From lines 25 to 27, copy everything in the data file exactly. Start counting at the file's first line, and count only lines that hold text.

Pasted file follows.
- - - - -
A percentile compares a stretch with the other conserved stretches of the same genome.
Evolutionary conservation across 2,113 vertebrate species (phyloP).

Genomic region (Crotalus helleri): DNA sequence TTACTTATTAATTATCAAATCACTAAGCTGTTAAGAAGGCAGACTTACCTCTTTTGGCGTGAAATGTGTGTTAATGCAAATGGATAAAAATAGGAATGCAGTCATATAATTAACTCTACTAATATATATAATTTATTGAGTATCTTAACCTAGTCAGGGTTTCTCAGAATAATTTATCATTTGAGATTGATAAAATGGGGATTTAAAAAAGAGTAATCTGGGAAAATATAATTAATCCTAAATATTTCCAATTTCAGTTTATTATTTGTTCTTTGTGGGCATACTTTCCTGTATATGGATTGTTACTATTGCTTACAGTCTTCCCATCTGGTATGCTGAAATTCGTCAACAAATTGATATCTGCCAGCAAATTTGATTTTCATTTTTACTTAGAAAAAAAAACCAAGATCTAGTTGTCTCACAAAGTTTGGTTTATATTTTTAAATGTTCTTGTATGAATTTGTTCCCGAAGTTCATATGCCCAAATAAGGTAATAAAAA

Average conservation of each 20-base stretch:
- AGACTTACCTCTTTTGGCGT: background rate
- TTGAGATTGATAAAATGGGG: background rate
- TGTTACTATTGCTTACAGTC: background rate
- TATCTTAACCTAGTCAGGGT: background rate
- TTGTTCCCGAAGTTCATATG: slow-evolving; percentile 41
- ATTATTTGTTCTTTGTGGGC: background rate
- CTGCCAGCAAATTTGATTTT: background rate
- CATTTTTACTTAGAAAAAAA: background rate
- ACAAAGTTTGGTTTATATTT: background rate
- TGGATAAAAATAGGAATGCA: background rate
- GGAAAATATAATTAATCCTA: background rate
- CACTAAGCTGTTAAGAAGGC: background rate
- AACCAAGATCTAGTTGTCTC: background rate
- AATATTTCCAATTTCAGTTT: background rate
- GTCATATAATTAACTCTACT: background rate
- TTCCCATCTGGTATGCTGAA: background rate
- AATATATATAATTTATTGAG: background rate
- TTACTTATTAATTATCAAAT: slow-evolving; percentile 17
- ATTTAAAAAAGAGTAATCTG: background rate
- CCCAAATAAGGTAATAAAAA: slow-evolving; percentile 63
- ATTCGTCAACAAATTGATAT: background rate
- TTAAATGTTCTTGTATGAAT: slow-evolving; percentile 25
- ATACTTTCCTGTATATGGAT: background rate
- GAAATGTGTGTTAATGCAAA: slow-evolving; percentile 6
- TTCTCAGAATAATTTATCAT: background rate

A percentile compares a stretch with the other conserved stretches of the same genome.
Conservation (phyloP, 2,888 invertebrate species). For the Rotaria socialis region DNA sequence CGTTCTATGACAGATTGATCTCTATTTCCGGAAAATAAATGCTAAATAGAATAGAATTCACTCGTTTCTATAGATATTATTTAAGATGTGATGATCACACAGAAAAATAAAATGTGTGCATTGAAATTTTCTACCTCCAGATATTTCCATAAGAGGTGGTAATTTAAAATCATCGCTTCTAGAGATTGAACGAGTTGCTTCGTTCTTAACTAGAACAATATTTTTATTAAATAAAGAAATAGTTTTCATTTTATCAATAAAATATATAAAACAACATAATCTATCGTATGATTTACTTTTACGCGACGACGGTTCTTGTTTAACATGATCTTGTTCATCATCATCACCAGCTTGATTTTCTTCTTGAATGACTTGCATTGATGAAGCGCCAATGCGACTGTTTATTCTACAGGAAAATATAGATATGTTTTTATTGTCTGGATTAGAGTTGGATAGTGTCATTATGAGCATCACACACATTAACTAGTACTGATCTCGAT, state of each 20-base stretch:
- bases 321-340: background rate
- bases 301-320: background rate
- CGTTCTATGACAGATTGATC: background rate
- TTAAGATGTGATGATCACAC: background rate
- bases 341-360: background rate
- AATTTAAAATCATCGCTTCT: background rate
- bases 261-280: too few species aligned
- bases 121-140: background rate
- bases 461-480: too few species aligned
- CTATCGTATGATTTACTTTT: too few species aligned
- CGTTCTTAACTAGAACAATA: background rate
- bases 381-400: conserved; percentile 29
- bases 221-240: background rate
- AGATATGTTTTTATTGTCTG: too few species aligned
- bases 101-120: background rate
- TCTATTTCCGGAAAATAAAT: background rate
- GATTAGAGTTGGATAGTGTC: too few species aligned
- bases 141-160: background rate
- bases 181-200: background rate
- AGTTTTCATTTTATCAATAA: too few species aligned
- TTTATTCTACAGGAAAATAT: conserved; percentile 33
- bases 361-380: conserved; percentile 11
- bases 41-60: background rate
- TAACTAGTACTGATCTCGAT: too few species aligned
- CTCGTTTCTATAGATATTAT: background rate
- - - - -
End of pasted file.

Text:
- ATTCGTCAACAAATTGATAT: background rate
- TTAAATGTTCTTGTATGAAT: slow-evolving; percentile 25
- ATACTTTCCTGTATATGGAT: background rate